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Missionary, b. in France, 29 September, 1610; d. at Quebec, 8 April, 1681. Druillettes entered the Society of Jesus at Toulouse, 28 July, 1629, and went to Canada in 1643. After studying the Algonquin tongue, he accompanied the Indians on their winter hunting expeditions, sharing in all their privations. Parkman calls attention to the extraordinary piety of those Montagnais, who were mostly Christians, as well as to the great sufferings undergone by the missionary. On the same day that Jogues was sent to the Mohawks, 26 August, 1646, Druillettes was given a mission among the Abnaki, on the Kennebec. He ascended the Chaudière, reached what is now Moosehead Lake by portage, and then entered the Kennebec. Continuing down the river he arrived at the English post of Coussinoc, now Augusta, where he met the agent, John Winslow, who became his life-long friend. From Coussinoc he journeyed on until he reached the sea and then travelled along the coast as far as the Penobscot, where he was welcomed by the Capuchins who had established a mission there. Druillettes was the first white man to make this remarkable journey from the St. Lawrence. Retracing his steps, he established a mission on the Kennebec about a league above Coussinoc. Subsequently it grew into the famous Norridgework, where Father Rasla was slain. He returned to Quebec in June, but as the Capuchins considered that the entire district of Maine was under their jurisdiction, the Jesuits resolved to abandon the mission. In 1648, however, both the Capuchins and Abnaki asked Druillettes to return. But he did not resume his work until 1650, and when he left Quebec the second time it was as envoy of the Government to negotiate a treaty at Boston with the Puritans of New England for commercial purposes, as well as for mutual protection against the Iroquois. He was received with great kindness by the principal men in the English colonies, notably by the famous missionary John Eliot, and by Major-General Gibbons, who kept him at his house. Druillettes speaks in the highest terms of Endicott. Shea is of the opinion that Father Druillettes said Mass privately in Boston, in December, 1650. He returned to the Kennebec in January, and in the following June was again sent as French commissioner to attend a meeting of the representatives of the English colonists at New Haven, September, 1651. Failing to induce the deputies to make a treaty, he resumed his labours among the Abnaki, returning finally to Quebec in March, 1652.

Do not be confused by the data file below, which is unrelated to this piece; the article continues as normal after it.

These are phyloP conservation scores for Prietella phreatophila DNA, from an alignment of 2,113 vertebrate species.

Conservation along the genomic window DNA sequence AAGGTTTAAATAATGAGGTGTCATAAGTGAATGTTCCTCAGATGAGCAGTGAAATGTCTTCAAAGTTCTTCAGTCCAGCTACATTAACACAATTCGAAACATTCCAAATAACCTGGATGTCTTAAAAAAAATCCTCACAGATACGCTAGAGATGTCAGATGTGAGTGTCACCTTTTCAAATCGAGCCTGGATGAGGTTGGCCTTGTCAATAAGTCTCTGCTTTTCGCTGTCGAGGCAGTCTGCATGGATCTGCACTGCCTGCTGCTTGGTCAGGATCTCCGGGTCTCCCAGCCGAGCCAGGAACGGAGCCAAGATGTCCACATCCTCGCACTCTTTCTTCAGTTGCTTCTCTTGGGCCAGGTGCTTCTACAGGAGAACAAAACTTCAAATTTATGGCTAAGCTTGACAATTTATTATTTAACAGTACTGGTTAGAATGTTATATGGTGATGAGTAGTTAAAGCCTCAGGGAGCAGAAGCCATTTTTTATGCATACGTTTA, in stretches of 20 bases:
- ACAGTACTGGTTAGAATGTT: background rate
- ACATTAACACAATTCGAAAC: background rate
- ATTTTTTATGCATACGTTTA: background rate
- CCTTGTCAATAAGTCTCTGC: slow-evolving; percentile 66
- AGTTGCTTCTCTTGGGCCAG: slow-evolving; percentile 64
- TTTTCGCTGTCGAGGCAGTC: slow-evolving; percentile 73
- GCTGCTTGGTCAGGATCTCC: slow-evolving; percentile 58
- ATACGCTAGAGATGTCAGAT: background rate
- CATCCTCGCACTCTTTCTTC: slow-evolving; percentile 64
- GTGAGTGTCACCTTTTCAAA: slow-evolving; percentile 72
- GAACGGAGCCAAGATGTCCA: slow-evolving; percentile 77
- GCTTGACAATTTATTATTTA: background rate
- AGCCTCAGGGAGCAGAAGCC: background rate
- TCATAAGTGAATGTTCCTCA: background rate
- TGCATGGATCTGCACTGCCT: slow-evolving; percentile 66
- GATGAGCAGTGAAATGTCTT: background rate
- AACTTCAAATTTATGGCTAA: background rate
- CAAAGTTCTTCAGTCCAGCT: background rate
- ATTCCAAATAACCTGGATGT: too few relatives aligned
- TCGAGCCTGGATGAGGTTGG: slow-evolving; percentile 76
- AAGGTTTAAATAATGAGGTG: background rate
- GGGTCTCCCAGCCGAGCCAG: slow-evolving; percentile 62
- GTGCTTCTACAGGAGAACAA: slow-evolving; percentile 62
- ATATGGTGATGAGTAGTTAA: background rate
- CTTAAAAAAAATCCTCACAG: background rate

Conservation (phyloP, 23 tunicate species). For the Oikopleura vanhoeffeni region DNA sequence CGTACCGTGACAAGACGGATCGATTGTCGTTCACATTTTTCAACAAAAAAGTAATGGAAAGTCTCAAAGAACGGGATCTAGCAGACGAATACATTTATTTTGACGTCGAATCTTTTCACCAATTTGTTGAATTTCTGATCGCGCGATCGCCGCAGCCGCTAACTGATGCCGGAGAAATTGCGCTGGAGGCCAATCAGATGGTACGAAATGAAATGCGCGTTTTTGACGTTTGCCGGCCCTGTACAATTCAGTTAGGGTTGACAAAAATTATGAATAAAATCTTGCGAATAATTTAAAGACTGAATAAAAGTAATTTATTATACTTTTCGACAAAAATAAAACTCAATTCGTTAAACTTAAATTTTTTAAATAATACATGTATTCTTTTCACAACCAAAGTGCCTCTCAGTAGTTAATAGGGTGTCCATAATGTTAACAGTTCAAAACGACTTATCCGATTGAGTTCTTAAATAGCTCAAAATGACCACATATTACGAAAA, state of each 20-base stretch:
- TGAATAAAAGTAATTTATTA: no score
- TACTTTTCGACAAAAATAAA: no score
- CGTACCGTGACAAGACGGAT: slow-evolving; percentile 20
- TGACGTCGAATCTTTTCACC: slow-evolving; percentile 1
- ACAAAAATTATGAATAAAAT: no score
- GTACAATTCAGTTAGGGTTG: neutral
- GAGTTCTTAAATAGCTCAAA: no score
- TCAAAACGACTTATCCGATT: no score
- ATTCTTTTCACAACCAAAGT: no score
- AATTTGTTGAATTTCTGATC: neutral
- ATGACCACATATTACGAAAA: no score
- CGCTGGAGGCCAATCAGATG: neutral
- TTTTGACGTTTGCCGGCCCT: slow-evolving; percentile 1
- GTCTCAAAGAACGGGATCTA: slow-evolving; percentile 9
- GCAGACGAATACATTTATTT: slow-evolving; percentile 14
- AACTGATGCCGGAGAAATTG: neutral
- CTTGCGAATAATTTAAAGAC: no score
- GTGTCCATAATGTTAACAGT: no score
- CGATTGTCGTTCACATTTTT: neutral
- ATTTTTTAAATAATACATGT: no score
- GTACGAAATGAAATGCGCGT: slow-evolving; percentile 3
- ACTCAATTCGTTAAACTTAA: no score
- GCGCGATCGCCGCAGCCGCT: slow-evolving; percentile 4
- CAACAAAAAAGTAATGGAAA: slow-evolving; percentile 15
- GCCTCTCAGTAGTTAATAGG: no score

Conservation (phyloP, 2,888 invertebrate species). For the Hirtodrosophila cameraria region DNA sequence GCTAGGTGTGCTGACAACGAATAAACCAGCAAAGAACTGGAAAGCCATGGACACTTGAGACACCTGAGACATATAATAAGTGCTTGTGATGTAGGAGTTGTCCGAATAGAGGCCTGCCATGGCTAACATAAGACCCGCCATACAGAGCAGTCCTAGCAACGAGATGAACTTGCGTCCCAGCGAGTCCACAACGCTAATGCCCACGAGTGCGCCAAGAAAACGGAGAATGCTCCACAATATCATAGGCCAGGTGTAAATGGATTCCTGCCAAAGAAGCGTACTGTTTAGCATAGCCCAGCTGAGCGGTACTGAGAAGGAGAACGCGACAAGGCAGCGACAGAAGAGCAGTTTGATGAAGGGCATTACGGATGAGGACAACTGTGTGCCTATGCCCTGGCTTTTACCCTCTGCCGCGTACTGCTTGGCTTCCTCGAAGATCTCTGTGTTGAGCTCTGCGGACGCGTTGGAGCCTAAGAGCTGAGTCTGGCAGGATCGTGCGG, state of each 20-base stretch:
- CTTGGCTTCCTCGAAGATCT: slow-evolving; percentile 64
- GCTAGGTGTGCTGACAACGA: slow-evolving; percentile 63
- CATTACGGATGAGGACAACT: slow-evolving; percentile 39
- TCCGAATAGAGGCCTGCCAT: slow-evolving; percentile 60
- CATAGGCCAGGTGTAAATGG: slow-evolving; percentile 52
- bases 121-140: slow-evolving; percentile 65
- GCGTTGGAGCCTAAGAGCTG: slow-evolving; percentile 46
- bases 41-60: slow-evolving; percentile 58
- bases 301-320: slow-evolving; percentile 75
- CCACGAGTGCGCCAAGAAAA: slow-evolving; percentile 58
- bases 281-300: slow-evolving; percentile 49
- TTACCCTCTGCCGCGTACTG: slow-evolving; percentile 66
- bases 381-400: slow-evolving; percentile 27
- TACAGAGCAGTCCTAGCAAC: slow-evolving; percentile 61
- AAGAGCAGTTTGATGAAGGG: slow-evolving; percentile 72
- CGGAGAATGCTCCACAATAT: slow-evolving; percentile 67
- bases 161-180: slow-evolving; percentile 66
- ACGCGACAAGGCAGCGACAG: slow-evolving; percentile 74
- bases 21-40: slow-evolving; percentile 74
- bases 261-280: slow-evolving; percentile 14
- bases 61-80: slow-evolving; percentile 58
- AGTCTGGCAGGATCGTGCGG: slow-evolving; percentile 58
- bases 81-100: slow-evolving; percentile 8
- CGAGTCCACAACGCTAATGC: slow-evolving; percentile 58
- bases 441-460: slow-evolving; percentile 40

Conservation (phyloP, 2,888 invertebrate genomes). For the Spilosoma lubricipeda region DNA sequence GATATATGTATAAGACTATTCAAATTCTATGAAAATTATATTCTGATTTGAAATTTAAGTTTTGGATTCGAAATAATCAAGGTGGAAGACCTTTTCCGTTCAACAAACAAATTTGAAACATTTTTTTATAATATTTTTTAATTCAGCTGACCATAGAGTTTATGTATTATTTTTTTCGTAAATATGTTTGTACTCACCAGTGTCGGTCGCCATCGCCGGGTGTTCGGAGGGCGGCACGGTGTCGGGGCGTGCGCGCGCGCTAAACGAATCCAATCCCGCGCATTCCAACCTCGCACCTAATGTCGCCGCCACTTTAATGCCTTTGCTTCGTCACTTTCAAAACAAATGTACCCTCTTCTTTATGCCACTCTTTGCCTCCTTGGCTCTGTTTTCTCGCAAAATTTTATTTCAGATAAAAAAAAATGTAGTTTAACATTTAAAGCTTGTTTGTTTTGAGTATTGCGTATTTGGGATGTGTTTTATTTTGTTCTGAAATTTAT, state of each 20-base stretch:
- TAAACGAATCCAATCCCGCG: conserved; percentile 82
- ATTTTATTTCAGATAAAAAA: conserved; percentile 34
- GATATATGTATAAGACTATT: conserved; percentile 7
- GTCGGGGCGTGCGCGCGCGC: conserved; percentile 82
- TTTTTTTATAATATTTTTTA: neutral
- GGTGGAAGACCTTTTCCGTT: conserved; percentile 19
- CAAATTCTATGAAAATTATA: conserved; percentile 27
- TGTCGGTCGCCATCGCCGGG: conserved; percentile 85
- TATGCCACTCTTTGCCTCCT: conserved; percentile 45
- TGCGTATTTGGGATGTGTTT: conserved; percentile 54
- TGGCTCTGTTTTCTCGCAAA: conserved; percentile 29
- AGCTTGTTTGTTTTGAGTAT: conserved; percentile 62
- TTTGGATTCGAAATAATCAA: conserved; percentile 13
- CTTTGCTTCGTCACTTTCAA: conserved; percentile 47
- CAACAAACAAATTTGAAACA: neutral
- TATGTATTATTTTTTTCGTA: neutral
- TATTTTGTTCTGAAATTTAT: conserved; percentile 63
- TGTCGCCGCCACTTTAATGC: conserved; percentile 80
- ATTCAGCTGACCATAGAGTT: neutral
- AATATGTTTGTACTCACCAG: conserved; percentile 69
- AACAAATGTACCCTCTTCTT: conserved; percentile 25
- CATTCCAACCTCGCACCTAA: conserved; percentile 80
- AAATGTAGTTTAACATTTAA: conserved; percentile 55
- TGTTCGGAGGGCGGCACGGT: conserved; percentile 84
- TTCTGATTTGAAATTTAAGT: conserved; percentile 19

After this date he laboured among the Montagnais Indians, and at Sillery and Three Rivers. In 1658 he embarked with Father Garreau on an Indian flotilla to go to the Ottawas near Lake Superior; but the party was attacked near Montreal, Garreau was slain, and the expedition seems to have been abandoned. Druillettes and Father Dablon then attempted to reach the North Sea. In 1660 they paddled up the Saguenay, reached Lake St. John and continued their course up a tributary, which they called the River of the Blessed Sacrament, finally coming to Kekouba, which was twenty-nine days from Tadousac. As the Indians refused to go any farther north and the country offered no prospect of a mission the travellers returned to Quebec. In 1670 he was at Sault Sainte Marie and was one of those who participated with Allouez and Marquette in the famous "taking possession" of the country by Saint-Lusson in May, 1671. He laboured chiefly among the Mississauga, besides attending to other dependent missions towards Green Bay. Druillettes was regarded as a man of great sanctity, and miracles are attributed to him. He was remarkable for his knowledge of the Indian languages, and Marquette, before going West, was sent to study Algonquin under his direction at Three Rivers. His work among the Indians extended over a period of thirty-eight years. There is a great diversity in the spelling of his name; Charlevoix writes it Dreuillets. He is also called Droullettes and even Brouillettes.